Caesar cipher -

Caesar cipher

cryptography, encryption, security, algorithms
  • The Caesar cipher is a classic substitution cipher that involves shifting two alphabets in relation to each other to generate a code
    • The alphabet can be any arbitrary alphabet, but is commonly the uppercase [A-Z] alphabet

    • Steps:

      1. write the alphabet down two times
      2. shift the bottom alphabet by an arbitrary number of positions, known as the key-value
    • Consider this example, where the bottom alphabet has been shifted right 3 positions:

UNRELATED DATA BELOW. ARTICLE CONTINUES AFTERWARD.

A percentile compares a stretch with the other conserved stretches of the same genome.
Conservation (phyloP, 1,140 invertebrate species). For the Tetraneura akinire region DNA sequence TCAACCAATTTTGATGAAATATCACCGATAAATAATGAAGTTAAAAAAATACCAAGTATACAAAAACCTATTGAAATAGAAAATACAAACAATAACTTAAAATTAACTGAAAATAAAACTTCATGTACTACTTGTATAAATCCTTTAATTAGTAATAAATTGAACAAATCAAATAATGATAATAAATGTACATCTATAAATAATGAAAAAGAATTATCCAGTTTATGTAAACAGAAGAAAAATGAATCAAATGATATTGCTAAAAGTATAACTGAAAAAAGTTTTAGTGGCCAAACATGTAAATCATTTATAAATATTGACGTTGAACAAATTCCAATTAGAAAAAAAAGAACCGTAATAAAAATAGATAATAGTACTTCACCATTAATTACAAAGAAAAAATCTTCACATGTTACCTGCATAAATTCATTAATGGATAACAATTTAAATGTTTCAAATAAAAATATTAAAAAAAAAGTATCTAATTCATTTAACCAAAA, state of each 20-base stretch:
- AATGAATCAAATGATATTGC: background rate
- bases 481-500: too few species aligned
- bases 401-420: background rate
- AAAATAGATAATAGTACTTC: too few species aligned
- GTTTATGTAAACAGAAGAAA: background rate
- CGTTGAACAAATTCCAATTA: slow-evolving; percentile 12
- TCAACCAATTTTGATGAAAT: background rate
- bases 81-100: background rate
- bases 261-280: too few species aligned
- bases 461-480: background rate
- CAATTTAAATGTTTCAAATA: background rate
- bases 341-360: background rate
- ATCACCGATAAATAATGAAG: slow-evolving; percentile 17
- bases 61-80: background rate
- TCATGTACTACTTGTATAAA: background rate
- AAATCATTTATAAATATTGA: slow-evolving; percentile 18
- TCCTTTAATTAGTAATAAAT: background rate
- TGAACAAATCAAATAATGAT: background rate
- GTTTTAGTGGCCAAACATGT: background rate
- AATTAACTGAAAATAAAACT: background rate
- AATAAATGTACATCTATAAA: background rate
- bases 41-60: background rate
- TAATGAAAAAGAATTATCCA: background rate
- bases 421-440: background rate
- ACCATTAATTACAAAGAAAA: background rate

A  B  C  D  E  F  G  H  I  J  K  L  M  N  O  P  Q  R  S  T  U  V  W  X  Y  Z
      D  E  F  G  H  I  J  K  L  M  N  O  P  Q  R  S  T  U  V  W  X  Y  Z  A  B  C
      • The word “example” would be encoded into “hadpsoh”
    • This cipher is named after Julius Caesar, who used this technique to encode military messages

    • This is a relatively insecure cipher, since it can be brute-forced with the maximum number of attempts being the length of the alphabet minus 1